What I am doing in that exchange is basically the thing that Jacob is doing with his comment.  “If I have found favor in your sight, then . . ..”   Of course, for Jacob it is much broader than that.  As parents we want to make sure that we have guided them well, we have been true to our beliefs, we have loved their mother (or father in the case of a woman), we have provided for their shelter and nourishment and taught them in the ways of the Lord.  “Did I do that and much more?” is what Jacob was asking his son Joseph as the former neared the end of his life.

“And if I did, then. . . ” Jacob tells Joseph to place his hand under Jacob’s thigh and to “deal with me in kindness and faithfulness.”  That is one of the most touching human requests from a parent to a child that you will find, not only in the Bible, but in other literature as well.  This is basically the same style of oath that Abraham demanded of Eliezer, his chief servant, in Genesis 24:2, when he sent him to Haran to get a bride for his son Isaac.  When you agree to an oath like this, you have a solemn obligation to fulfill whatever it is you have promised to do, at any cost.  So what exactly was Jacob asking of Joseph?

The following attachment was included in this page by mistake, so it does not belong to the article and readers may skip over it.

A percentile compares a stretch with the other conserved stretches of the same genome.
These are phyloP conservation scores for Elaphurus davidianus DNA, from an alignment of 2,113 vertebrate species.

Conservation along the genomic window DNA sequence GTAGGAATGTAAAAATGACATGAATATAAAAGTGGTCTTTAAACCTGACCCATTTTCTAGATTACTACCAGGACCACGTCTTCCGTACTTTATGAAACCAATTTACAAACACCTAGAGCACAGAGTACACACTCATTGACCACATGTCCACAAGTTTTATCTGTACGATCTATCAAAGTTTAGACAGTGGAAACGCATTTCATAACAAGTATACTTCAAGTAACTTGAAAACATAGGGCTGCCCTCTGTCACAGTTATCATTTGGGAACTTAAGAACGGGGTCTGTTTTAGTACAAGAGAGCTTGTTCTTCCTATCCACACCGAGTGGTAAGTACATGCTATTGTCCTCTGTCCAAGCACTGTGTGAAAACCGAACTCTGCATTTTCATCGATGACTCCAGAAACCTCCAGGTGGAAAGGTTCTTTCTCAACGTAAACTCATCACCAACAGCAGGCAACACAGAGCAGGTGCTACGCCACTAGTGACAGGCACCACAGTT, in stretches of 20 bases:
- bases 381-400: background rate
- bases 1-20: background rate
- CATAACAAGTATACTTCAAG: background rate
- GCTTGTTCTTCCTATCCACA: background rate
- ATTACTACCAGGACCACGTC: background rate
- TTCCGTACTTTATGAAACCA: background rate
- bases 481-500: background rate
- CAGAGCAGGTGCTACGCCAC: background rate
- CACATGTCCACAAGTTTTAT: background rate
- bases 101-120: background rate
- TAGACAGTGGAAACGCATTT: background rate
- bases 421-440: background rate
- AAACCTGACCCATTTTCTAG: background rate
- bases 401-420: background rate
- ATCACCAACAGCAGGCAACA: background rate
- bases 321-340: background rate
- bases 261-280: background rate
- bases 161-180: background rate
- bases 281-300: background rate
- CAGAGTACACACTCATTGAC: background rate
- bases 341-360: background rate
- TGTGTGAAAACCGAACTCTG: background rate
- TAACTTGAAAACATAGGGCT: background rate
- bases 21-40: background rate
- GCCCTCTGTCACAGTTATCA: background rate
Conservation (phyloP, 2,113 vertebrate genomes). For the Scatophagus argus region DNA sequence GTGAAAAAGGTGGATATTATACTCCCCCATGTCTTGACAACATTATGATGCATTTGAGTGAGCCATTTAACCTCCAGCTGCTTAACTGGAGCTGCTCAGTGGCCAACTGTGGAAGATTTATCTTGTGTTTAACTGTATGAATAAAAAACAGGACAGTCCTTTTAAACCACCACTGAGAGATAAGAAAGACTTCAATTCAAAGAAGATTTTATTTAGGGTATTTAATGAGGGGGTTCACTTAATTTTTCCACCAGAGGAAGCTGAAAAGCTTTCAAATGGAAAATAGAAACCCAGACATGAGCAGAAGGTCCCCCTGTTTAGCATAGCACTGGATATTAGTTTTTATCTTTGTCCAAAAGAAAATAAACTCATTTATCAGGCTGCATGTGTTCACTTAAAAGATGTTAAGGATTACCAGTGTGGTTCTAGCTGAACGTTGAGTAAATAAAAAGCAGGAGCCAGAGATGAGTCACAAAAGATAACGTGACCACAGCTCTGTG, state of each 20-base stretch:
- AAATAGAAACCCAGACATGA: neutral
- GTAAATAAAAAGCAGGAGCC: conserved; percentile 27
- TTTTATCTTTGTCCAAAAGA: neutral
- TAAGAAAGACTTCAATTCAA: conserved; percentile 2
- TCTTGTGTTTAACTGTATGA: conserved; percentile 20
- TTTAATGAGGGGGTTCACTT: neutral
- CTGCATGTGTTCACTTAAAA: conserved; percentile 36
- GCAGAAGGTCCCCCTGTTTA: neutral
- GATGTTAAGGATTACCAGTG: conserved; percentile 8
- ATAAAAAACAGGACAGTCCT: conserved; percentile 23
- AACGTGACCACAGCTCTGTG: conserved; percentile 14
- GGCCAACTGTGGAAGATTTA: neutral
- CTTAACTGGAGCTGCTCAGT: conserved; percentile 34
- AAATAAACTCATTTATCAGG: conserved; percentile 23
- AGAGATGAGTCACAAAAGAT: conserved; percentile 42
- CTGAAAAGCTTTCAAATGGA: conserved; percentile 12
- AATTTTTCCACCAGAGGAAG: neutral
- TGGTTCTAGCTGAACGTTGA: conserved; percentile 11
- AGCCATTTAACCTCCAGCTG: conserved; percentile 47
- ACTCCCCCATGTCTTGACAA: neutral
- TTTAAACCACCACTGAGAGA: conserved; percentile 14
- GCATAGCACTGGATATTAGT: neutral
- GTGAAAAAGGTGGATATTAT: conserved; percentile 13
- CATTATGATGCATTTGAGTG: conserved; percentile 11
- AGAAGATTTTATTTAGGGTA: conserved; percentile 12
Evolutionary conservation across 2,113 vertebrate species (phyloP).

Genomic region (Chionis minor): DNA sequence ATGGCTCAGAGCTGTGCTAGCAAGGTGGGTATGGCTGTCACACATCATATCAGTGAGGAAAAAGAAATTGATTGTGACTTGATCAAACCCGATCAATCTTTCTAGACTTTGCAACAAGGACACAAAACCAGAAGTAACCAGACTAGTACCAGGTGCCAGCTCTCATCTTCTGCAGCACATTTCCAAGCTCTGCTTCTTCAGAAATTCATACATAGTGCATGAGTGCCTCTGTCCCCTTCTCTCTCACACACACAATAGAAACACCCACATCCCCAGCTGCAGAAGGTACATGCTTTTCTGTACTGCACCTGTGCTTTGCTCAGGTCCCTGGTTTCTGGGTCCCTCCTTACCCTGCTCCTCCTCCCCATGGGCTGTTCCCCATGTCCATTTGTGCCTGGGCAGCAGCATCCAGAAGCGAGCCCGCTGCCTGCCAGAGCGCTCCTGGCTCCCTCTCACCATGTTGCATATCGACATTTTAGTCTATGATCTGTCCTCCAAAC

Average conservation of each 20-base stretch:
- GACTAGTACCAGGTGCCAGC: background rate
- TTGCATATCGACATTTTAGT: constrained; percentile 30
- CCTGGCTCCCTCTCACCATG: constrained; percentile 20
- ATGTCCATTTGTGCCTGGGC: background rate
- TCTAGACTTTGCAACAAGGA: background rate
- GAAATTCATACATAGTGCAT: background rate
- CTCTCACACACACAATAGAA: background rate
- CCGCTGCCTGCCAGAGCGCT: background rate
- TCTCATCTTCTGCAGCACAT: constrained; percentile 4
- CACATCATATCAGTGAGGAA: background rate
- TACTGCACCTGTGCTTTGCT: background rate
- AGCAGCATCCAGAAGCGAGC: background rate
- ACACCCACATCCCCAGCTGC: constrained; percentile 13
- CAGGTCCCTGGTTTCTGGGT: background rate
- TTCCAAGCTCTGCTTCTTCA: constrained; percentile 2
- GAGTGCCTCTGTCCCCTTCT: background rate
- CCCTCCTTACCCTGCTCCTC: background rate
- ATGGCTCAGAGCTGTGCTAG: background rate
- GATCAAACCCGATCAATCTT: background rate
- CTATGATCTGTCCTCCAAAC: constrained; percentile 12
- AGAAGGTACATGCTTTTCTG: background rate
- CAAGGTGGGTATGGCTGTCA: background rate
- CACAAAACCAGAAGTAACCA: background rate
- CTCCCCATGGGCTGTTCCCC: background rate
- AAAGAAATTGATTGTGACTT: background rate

For starters, he wanted to be dealt with “in kindness and faithfulness”.  We must realize that this is the main desire of all seniors, especially parents, that they be treated with kindness and faithfulness.  In their old age, what they fear most is that they would not be, that they would be left alone to suffer in their last days.  Regardless of who we were or are, when we get to our last days, we become, once again, so dependent on others, just as when we were born.  And if we’re the younger ones, we must never lose sight of the fact that soon we will be there ourselves.  We must always remember that what goes around, comes around.  How our children see us treating our parents today is a good indicator of how we ourselves will be treated.  I do not believe that Jacob had anything to fear in that regard.